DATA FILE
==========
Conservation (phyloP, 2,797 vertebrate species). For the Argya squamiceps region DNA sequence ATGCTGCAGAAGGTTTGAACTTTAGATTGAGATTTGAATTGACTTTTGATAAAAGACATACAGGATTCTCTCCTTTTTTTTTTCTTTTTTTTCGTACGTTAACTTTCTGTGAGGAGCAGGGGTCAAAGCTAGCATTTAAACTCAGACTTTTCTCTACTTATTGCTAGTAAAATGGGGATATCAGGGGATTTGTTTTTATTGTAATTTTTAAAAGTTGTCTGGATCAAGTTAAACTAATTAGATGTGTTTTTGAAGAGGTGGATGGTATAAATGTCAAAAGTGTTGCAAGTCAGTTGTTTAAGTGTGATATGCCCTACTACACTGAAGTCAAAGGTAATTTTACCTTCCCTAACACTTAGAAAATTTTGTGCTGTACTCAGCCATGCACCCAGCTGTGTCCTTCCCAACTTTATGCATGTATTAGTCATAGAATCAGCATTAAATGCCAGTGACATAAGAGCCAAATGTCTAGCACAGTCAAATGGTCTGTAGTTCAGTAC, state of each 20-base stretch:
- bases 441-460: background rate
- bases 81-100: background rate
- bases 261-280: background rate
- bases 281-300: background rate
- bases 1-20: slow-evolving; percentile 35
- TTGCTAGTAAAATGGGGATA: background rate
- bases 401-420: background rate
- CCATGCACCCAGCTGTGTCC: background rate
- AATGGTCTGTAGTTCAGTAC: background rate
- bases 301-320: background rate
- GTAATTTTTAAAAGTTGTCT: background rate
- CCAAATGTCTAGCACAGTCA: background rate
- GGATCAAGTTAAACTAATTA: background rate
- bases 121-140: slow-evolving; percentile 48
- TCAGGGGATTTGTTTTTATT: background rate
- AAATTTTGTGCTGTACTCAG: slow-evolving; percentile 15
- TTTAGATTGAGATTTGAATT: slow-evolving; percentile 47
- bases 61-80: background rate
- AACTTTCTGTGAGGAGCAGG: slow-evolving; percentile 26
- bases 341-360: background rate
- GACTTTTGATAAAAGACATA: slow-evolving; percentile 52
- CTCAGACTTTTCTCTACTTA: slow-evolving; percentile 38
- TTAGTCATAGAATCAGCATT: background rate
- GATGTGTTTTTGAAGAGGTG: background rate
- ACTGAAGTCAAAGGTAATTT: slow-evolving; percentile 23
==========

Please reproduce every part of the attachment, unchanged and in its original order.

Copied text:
Conservation (phyloP, 2,797 vertebrate species). For the Argya squamiceps region DNA sequence ATGCTGCAGAAGGTTTGAACTTTAGATTGAGATTTGAATTGACTTTTGATAAAAGACATACAGGATTCTCTCCTTTTTTTTTTCTTTTTTTTCGTACGTTAACTTTCTGTGAGGAGCAGGGGTCAAAGCTAGCATTTAAACTCAGACTTTTCTCTACTTATTGCTAGTAAAATGGGGATATCAGGGGATTTGTTTTTATTGTAATTTTTAAAAGTTGTCTGGATCAAGTTAAACTAATTAGATGTGTTTTTGAAGAGGTGGATGGTATAAATGTCAAAAGTGTTGCAAGTCAGTTGTTTAAGTGTGATATGCCCTACTACACTGAAGTCAAAGGTAATTTTACCTTCCCTAACACTTAGAAAATTTTGTGCTGTACTCAGCCATGCACCCAGCTGTGTCCTTCCCAACTTTATGCATGTATTAGTCATAGAATCAGCATTAAATGCCAGTGACATAAGAGCCAAATGTCTAGCACAGTCAAATGGTCTGTAGTTCAGTAC, state of each 20-base stretch:
- bases 441-460: background rate
- bases 81-100: background rate
- bases 261-280: background rate
- bases 281-300: background rate
- bases 1-20: slow-evolving; percentile 35
- TTGCTAGTAAAATGGGGATA: background rate
- bases 401-420: background rate
- CCATGCACCCAGCTGTGTCC: background rate
- AATGGTCTGTAGTTCAGTAC: background rate
- bases 301-320: background rate
- GTAATTTTTAAAAGTTGTCT: background rate
- CCAAATGTCTAGCACAGTCA: background rate
- GGATCAAGTTAAACTAATTA: background rate
- bases 121-140: slow-evolving; percentile 48
- TCAGGGGATTTGTTTTTATT: background rate
- AAATTTTGTGCTGTACTCAG: slow-evolving; percentile 15
- TTTAGATTGAGATTTGAATT: slow-evolving; percentile 47
- bases 61-80: background rate
- AACTTTCTGTGAGGAGCAGG: slow-evolving; percentile 26
- bases 341-360: background rate
- GACTTTTGATAAAAGACATA: slow-evolving; percentile 52
- CTCAGACTTTTCTCTACTTA: slow-evolving; percentile 38
- TTAGTCATAGAATCAGCATT: background rate
- GATGTGTTTTTGAAGAGGTG: background rate
- ACTGAAGTCAAAGGTAATTT: slow-evolving; percentile 23